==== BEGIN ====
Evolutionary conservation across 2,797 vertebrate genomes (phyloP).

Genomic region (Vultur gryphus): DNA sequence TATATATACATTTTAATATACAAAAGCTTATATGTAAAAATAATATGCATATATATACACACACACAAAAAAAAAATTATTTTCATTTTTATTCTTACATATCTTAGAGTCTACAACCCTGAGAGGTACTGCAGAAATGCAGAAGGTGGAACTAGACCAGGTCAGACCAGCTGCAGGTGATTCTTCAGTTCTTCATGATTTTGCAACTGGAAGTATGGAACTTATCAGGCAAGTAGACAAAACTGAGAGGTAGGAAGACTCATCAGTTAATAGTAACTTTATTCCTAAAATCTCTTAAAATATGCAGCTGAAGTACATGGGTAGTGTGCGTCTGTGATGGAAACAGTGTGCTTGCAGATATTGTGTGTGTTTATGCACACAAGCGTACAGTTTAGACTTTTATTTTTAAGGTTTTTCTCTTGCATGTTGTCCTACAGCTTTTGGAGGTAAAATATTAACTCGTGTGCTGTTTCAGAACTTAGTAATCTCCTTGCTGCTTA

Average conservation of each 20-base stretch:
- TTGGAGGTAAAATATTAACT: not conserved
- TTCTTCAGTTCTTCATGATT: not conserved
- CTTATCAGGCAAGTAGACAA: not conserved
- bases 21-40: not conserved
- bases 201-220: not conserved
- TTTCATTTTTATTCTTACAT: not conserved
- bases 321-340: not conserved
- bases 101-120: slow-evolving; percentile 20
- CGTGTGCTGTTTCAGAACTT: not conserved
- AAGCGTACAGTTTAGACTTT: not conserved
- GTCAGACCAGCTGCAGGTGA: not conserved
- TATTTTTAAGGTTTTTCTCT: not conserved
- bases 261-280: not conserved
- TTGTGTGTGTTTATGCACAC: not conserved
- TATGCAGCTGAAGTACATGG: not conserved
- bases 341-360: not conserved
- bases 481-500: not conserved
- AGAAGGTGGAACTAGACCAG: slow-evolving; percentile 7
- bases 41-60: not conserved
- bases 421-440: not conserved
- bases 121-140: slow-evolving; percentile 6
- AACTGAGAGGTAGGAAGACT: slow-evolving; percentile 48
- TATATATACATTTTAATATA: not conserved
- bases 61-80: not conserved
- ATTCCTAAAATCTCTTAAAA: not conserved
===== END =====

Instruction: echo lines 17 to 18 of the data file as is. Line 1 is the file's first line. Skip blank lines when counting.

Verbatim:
- TTGTGTGTGTTTATGCACAC: not conserved
- TATGCAGCTGAAGTACATGG: not conserved